"Why is that?"
"There appears to be some kind of exclusion principle in effect. As I understand the theory, a crossing could be established to any world, any of an infinity of universes but, once one crossing had been established, no other world could be linked to ours."
"So there were other crossings to my world?" Kevin cried out, "Where?"
"Well, all over the place, at one time." Bret replied.
He explained that some crossings had been established in places where the differences in geography or climate made them far too obvious or, more usually, almost impossible to navigate safely. Originally, many different groups controlled the crossings, and some were extremely cavalier in ensuring reasonable compatibility on both sides.
"Some crossings allowed entire lakes to drain into deserts, or seas to flood farmland," he observed. "One reason that our crossing is still here is that it was carefully chosen to have approximately the same geography, climate and average weather conditions on either side. By that time, the portal constructors had learned from their mistakes, and were much more cautious in choosing their placements."
"There were so many, well, environmental disasters over the centuries that there was a need for more control. Eventually, the really dangerous crossings were shut down, with governments and other controlling organisations sometimes using extreme measures to ensure that this happened."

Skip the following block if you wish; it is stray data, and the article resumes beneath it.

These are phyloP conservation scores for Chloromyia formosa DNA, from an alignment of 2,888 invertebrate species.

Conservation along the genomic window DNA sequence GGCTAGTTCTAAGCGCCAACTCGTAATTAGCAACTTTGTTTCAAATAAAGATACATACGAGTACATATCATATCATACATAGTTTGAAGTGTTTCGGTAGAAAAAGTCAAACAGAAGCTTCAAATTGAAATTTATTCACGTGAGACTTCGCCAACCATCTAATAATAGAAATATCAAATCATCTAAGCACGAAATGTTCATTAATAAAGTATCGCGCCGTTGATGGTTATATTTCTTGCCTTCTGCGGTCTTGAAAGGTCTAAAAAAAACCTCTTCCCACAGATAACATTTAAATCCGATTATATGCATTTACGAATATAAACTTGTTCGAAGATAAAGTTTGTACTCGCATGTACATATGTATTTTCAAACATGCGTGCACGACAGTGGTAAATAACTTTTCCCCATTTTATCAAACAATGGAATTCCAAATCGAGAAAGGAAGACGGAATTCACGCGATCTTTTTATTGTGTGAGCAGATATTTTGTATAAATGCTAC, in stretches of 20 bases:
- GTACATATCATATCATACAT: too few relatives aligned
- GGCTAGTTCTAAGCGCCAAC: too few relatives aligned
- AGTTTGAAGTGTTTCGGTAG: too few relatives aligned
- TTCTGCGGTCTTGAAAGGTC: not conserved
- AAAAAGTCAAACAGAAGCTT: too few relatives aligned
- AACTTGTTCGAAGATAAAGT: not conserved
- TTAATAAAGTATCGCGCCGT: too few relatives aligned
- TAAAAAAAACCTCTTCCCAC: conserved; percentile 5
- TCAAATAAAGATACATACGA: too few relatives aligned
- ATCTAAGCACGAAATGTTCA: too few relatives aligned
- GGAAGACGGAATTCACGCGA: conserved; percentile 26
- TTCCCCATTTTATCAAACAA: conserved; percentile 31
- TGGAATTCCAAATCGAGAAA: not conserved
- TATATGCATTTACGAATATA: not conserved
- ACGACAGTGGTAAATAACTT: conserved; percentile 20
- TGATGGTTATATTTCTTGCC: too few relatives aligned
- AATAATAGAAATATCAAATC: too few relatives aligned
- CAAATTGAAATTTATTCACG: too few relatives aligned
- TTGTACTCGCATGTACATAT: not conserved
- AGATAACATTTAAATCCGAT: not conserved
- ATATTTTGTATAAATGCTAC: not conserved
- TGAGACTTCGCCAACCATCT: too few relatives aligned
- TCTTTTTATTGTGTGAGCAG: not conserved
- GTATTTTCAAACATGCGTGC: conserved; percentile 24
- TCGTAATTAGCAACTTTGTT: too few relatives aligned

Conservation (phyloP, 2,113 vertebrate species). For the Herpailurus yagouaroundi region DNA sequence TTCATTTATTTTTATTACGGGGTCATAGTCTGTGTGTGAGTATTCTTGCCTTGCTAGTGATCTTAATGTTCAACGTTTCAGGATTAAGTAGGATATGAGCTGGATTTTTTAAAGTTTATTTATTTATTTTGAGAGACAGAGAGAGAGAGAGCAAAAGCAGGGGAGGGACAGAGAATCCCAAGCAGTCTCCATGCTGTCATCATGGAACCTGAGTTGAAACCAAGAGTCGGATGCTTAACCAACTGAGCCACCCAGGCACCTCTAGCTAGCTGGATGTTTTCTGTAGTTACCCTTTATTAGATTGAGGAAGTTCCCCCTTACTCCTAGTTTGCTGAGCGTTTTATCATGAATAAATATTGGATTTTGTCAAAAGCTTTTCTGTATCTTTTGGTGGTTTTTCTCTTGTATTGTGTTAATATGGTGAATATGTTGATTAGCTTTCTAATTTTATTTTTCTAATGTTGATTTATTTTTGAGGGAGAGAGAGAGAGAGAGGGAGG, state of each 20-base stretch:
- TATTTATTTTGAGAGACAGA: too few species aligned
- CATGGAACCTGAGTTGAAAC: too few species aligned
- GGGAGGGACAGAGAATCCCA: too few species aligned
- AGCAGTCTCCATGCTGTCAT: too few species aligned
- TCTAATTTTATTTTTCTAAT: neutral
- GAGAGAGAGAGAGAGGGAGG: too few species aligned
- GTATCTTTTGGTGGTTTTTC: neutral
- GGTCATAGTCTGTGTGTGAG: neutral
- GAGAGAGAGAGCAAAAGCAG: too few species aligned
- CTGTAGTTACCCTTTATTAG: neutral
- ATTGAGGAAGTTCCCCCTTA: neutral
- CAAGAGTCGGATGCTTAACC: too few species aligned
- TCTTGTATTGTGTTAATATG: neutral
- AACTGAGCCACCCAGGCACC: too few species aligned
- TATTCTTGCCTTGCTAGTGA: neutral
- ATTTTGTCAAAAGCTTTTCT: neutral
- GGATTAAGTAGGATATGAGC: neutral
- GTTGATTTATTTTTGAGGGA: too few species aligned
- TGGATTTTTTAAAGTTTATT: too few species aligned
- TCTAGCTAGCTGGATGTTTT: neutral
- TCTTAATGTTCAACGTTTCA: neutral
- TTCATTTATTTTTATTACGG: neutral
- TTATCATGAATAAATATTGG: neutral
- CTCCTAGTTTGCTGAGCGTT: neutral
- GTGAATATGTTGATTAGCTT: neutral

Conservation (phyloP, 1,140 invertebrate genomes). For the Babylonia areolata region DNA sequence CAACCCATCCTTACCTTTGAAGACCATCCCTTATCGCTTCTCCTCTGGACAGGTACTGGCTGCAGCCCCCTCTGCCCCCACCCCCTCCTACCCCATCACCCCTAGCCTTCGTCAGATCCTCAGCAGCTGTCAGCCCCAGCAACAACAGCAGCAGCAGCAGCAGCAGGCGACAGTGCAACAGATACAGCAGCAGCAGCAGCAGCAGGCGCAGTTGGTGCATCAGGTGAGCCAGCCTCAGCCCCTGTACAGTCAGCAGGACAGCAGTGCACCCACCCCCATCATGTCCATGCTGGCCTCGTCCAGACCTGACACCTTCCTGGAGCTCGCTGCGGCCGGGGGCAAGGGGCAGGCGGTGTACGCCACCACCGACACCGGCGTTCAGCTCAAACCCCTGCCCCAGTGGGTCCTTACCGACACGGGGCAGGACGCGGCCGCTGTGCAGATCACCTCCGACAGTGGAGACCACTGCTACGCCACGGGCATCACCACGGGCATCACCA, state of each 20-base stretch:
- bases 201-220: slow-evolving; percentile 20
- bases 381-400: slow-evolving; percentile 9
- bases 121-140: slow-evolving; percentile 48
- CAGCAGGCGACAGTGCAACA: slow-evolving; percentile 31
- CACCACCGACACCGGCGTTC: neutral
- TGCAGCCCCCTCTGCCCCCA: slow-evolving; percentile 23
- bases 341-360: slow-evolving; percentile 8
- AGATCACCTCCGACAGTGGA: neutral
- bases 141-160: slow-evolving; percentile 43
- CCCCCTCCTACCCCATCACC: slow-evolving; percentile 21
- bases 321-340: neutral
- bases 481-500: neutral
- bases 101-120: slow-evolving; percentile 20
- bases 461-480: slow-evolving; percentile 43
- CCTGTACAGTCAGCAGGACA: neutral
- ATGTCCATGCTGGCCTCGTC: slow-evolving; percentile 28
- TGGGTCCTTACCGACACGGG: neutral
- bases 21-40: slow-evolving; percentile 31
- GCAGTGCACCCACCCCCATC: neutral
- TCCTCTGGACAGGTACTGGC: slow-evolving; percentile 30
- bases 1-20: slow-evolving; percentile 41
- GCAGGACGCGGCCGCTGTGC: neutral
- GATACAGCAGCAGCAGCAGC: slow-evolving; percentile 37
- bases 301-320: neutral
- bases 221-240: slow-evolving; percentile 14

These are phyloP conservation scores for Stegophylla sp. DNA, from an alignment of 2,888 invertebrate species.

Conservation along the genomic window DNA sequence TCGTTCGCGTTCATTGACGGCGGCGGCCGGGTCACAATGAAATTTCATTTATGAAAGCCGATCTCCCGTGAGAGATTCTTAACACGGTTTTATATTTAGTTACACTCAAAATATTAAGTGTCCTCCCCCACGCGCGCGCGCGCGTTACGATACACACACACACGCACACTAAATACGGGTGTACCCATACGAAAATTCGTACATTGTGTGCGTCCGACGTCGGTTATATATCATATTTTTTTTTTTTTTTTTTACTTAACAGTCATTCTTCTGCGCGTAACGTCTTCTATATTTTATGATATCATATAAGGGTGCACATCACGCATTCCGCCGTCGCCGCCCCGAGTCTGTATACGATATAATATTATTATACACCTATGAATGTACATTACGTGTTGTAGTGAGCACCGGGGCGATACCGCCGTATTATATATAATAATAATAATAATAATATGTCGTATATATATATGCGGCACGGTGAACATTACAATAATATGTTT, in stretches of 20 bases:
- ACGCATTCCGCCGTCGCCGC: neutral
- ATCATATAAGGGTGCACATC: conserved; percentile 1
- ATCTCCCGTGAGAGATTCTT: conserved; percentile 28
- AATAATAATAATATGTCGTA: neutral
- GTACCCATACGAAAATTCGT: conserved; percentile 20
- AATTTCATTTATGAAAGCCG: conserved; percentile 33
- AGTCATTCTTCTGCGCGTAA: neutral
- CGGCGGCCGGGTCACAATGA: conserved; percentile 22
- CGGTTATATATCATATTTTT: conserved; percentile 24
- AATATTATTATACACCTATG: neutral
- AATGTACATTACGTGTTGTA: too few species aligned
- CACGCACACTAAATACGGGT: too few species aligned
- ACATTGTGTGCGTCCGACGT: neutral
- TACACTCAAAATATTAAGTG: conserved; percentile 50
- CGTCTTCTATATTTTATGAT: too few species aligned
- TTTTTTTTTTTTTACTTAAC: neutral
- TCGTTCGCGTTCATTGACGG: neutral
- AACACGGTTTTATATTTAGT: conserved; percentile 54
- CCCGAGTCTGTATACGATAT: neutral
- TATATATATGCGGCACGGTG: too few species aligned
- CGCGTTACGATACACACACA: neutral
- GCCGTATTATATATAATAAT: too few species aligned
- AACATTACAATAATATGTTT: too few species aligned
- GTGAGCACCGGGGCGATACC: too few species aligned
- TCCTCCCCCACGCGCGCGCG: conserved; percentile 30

Kevin enquired what was meant by "extreme measures", and learnt that this included what Bret described, with obvious irony, as "explosive decommissioning", as well as what sounded very much like direct military action.
"So, now we have a continuous process of risk assessment, with the threat of political action to quash any threat." Bret explained, "And it's effective. Crossings have been permanently closed in recent times - inside the last hundred years or so. Even this crossing was at severe risk of closure itself not so long ago."
"Why?" Kevin demanded.
Bret's explanation was lengthy, but it seemed that the global wars of the twentieth century had been monitored very closely. It was apparent to Kevin that the Lyndesfarne authorities had a huge craving for political stability, and any risk to that stability would provoke them to take drastic steps.
"Could you make new crossings?" Kevin persisted.
"Technically, perhaps," Bret answered, "Although the time and effort, not to mention the cost, would be huge - it would make the budget for our bridge pale into insignificance. It would be a brave or foolish person to attempt such a thing without obtaining permission. And just negotiating that permission could take half a lifetime!"
Bret made it clear that some extremists maintained that it would be best to close this last crossing. Some sects wanted to set up an entirely new set of crossings to some more tranquil world, while others wanted an enforced isolation. However, there was no majority backing for either of these approaches, mainly, as Kevin understood it, on the basis of "better the devil you know".
"And as for my own position," continued Bret, "I'm personally completely convinced that this crossing - the crossing - is a very precious thing. Setting aside the economic advantages, which are valuable but not ultimately essential for my world, or for yours, I think that a limited knowledge of your world, and some access to it, is actually vital to maintaining the long-term stability in my country, my world."
"So, the reason I want our project to succeed, our bridge to be completed on time, is to maintain a degree of communication between our worlds, with the right balance of control and commerce. That's where my interests are."